The wonderful lady who led the yoga retreat I went on with my mother recently wrote:

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I wanted to check in. After the news of lockdown last night in the UK I wanted to see how you were. Maybe I am still processing my own feelings. When I closed my classes down a week ago I felt devastation. So sad for the people I was going to miss, grieving for the 9 years of hard slog I had put in to build the classes up. And overwhelmed by the thought I was going to have to stay away from family. And yet people kept telling me to stay positive. I felt like screaming at them. This for me was not the time. I had to let the other emotions in and give them time to leave. If I didn’t, if I put a fake smile on and posted positivity that I didn’t feel, those emotions would get stuck. And if they were still there, how does the positivity grow? So it’s okay to cry, to feel overwhelmed, to be angry. Let them all in. Go with them. They will leave when they are ready. Then you can get your positive pants on. And let me tell you, those pants will be stronger and more elastic, they will hug you in and they won’t give you a wedgy! 😉😉 #howareyou? #lockdown #stayathome #covid_19 #stayhome #stayhealthy #staysafe #emotions #itsokaynottobeokay #muchlove

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Not everyone is articulate about their emotions

‘We’re doing fine’ or ‘surviving’ might possibly actually mean ‘I have uncomfortable feelings but I haven’t got a clue how to speak them’ or perhaps ‘I feel ashamed of admitting what it is I am feeling’. Or it might mean ‘my feelings are none of your business’.

My dear friend Jessika recently wrote a whole lot about her struggle to express how she feels sometimes.

Complaining tends to focus more on a series of events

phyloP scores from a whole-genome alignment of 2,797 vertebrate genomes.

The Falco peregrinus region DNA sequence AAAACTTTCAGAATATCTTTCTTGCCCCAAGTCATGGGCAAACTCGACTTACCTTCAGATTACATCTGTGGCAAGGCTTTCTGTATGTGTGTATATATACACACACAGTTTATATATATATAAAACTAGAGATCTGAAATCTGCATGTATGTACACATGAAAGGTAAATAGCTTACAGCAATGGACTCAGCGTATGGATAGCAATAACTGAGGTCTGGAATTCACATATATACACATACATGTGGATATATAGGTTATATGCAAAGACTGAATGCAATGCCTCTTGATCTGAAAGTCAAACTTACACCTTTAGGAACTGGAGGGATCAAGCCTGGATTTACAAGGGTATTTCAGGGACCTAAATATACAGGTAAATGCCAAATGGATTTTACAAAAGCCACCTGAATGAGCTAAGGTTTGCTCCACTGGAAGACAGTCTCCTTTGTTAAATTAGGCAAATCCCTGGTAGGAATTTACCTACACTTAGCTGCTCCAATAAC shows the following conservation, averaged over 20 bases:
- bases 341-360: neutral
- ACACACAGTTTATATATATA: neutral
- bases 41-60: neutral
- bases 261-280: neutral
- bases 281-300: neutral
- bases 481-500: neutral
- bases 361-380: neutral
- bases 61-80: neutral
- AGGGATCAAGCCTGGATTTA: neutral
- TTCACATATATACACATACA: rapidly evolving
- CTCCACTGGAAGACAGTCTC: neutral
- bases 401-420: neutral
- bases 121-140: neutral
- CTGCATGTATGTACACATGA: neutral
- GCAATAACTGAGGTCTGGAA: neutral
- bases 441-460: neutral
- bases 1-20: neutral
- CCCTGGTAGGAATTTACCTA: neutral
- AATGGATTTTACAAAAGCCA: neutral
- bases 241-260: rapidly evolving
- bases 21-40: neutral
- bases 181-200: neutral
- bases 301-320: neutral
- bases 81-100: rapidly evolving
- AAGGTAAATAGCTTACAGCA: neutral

And has much more to do with ‘you, he, she, it, they, the virus, the government, the economic reality’. Sometimes, when it can spark positive change, it is vital. Sometimes it does nothing but wears down the people around you. Think it’s fair to say that we are all a little thin-skinned right now.

I feel frustrated that I cannot work. I am worried about what is going to happen. I hate having my freedom restricted. I feel sad that I may not see my friends here for a long time. I am angry at my own helplessness and how this crisis is going to have such a harsh economic effect on those who were already struggling.

Finding a balance between speaking and staying silent is going to be challenging

Inevitably, we’re all going to sway too far into unhealthy complaining, excessive inward absorption of our emotions and spew few too many unkind comments or stay too silent. This is the reality of being forced into this new, uncomfortable, unnatural way of living. However, regardless of the accuracy of the statistics, it’s clear to see that if we don’t manage our situation, there will be a noticeable mental health cost further down the line.

Yet, although we are undoubtedly scared, maybe this is a moment where we can learn the names of some of those tricky words: sadness, grief, loss, anger, hatred, fear. Maybe this moment where we are forced to readjust can be a moment where we learn to see our emotional states a little clearer. Maybe we can look after one another and learn to ask and answer those tricky questions like ´how many people did you kill last night?’.

Let’s throw rocks in the sea.

For some not-so-light reading:

Last semester, revolution; this semester, a virus.

By Posted on Location: 5min read
Uncertainty.
Machu Picchu, Peru, January 2020

Unsurprisingly, the university has shut, again

This time due to coronavirus although our region still has no confirmed cases. As of Wednesday, the country’s borders will close. I cannot begin to imagine the social, economic and psychological impact that this is going to have upon people here. We’ve already had a tough time. I haven’t taught a full week of classes since the beginning of October, a result of the continuing social unrest of which there is likely to be more in the lead up to the referendum on the constitution – coronavirus depending.

The attitude at the university last week was to work fast as to get as much done as possible before any more chaos hit us. Unfortunately, the term lasted only a week before the emergency closure. I taught in two classes. Now everything is being adapted to online teaching. With my unenthusiastic students learning conversational English, I’m not convinced how well online teaching is going to work. Especially if they are all panicking about pneumonia.

It isn’t easy to organise one’s life when the structure that it was built upon crumbles